The struggle to keep the USA free
Veterans Day is the date the nation has set aside to remember those who served in the armed forces. Some will honor the dead with a somber visit to a national cemetery, such as Arlington National Cemetery, or a contemplative walk through a memorial. But with a little effort, you can also experience a bit of what it was like for U.S. soldiers, sailors, marines and airmen as they struggled to keep the Republic free.
These activities, overall, span the military experience from World War II and the Korean War to Vietnam, Desert Storm, Afghanistan, Africa, and Iraq.
Take off into the wild blue yonder. During the winter months, a group of organizations that have restored Flying Fortresses and other vintage aircraft makes the circuit of air shows across the South from Florida to California. The air shows offer an opportunity to see these giant airplanes in flight and to take a flight of your own.
The Yankee Air Museum, near Detroit, also offers flights in restored B-25s and B-17s when the weather warms up a bit in the North. It is a privilege – and a thrill – to fly into the sky strapped into the turret of a bomber or hunkered down in the bomb bay. The price for such forays runs about $450.
Some organizations offer flights in a fighter plane instead of a bomber. The plane is usually a T-6, the training plane for P-51 pilots. The P-51 had only one seat, so once the crew strapped the pilot in, he was on his own. Pilots trained in a two-seater like these.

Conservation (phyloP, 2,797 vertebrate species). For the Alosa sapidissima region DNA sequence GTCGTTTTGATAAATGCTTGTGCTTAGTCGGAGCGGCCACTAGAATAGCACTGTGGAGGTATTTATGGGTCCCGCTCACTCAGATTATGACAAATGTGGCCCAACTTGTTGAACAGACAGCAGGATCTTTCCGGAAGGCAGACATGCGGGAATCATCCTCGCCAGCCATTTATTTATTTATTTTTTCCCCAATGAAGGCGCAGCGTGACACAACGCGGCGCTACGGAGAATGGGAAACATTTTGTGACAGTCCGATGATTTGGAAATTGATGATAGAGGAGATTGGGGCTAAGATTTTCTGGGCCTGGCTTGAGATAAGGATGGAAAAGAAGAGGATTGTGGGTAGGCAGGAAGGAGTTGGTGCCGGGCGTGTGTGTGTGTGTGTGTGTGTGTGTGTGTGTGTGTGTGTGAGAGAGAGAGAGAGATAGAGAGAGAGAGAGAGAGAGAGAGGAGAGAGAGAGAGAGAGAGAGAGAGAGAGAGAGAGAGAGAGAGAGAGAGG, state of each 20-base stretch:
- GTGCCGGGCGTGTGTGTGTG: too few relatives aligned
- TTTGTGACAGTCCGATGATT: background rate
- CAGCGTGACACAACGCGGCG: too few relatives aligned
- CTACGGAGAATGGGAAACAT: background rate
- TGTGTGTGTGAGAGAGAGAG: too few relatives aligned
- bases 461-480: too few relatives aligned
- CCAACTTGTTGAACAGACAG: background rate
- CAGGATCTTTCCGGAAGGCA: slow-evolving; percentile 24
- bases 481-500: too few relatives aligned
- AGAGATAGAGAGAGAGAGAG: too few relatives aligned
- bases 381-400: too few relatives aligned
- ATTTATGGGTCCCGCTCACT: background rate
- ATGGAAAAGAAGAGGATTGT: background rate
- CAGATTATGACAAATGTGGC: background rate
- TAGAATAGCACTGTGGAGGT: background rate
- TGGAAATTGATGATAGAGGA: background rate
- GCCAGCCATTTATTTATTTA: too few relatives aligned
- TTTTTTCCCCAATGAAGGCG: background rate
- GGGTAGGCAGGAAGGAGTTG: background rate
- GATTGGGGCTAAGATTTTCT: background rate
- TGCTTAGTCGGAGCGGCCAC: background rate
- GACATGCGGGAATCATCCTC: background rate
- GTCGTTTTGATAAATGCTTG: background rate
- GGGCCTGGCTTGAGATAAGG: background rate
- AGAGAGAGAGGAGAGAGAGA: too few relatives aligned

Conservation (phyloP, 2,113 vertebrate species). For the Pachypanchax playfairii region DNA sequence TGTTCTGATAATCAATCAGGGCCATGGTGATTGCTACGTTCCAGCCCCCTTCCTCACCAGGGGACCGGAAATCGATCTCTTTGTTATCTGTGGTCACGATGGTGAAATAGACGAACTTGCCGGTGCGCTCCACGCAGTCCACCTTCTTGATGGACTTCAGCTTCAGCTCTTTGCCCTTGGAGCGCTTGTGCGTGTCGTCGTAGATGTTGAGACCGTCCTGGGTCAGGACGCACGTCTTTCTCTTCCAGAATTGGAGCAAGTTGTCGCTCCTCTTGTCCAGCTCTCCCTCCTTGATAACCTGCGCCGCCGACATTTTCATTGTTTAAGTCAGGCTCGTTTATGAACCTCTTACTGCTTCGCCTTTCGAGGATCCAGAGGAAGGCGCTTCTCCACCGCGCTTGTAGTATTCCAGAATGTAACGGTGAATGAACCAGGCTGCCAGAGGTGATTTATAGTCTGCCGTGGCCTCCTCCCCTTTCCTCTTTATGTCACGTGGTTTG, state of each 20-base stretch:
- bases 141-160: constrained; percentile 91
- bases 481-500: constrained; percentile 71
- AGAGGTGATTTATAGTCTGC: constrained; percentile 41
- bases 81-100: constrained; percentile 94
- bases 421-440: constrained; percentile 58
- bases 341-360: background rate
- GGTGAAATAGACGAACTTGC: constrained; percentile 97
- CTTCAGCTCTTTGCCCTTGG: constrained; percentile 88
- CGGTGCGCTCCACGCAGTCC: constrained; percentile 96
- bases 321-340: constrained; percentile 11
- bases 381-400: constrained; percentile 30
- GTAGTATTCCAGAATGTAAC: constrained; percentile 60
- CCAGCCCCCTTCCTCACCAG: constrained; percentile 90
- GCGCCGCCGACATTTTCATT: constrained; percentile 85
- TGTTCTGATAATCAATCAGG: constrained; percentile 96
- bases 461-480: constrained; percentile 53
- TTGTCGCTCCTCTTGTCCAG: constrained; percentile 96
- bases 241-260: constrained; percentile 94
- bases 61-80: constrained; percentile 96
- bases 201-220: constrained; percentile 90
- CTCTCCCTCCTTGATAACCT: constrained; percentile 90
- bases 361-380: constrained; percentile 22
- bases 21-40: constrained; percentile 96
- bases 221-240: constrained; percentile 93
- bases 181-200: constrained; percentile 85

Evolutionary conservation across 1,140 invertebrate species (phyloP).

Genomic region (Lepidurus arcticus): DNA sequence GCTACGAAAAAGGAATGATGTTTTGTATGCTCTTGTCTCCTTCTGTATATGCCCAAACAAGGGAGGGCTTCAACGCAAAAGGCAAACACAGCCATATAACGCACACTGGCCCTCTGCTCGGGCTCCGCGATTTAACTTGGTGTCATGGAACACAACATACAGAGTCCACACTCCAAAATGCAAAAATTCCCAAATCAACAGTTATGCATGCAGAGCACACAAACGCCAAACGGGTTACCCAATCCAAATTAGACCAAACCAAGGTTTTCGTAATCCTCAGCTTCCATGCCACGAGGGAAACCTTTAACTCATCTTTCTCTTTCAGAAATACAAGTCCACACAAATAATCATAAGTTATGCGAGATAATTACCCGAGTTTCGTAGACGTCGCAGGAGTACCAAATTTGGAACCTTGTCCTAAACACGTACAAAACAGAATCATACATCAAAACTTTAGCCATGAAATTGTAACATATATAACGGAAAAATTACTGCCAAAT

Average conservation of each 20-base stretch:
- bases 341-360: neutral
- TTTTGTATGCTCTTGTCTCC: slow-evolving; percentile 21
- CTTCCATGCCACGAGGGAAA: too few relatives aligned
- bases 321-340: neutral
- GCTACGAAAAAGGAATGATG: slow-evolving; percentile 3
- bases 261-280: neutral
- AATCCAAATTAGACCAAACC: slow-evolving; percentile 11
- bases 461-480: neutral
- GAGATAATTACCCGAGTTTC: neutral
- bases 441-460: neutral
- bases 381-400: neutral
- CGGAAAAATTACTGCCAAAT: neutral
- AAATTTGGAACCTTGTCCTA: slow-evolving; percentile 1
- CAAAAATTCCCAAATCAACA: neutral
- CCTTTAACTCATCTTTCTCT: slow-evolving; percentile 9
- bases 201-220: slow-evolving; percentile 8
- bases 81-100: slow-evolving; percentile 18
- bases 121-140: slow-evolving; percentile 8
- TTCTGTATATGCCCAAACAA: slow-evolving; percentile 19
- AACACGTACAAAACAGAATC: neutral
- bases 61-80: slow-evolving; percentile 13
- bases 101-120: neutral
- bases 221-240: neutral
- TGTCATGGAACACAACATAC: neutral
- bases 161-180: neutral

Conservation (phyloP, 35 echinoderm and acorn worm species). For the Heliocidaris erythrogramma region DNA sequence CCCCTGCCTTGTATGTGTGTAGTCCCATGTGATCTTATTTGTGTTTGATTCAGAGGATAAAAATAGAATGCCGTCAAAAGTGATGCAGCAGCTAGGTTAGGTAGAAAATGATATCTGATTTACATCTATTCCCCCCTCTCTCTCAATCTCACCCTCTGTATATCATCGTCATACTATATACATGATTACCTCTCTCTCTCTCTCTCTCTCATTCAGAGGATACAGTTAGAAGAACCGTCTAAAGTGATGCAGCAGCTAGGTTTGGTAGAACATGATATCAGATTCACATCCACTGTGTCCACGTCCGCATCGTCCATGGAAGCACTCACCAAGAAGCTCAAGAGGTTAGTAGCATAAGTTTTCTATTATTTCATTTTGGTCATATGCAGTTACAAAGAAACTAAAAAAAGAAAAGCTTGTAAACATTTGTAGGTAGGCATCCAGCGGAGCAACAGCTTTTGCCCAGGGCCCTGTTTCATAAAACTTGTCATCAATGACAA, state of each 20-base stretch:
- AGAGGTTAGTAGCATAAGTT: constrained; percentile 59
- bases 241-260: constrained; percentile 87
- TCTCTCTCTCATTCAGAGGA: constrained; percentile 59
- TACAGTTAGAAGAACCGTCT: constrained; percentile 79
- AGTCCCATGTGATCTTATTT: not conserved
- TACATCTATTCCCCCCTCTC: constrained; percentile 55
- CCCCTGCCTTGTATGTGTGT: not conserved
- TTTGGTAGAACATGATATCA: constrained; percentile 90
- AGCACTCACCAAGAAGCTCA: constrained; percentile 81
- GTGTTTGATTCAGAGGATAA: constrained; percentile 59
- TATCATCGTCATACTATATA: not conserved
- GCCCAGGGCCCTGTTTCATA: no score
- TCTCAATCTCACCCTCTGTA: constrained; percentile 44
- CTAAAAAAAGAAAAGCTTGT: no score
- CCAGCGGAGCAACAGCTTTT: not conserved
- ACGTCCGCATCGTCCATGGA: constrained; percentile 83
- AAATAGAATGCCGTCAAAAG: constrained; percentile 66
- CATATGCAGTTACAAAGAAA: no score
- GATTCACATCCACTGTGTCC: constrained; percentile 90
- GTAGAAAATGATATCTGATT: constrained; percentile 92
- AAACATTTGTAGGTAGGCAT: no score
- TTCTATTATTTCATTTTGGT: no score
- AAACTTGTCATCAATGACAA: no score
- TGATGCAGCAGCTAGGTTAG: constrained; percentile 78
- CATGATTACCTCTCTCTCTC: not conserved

Present-day passengers in a fighter plane will be allowed to take the yoke and fly the plane for about half the time in the air. Flights range from a half-hour to an hour, depending on the program. At the end of the flight, the pilot usually takes the plane through several air acrobatic moves, like loops and rolls, bringing a nervous grin to the passenger’s face. Video cameras are mounted in the cockpit and on the tail of the fighter, so you can come away with more than just memories.
For a calendar of air shows and demonstrations put on by several organizations throughout the coming year, check out the Web sites here.
Visit the ocean blue. Those who love the Navy can head to Battleship Cove in Fall River, Massachusetts, which harbors the largest collection of naval warships in the world. Board the USS Massachusetts and see what life was like on the giant battleship that fought in 33 battles from Guadalcanal to Tokyo. Kids, young and old alike, can crank the hand wheels on “Big Mamie’s” 40 mm guns.
Crawl into the submarine USS Lionfish for a real eye-opener: Sailors of the “Silent Service” stayed in these cramped quarters for months. Exploring the destroyer USS Kennedy takes visitors back to the days of the Korean War, the Cold War, and the Cuban Missile Crisis – even the Space Age, since this ship was used in recovery operations for the first Mercury space capsule. PT boats (patrol boats like PT 109, the one captained by JFK) have their own museum that explains their part in warfare and coastal defense.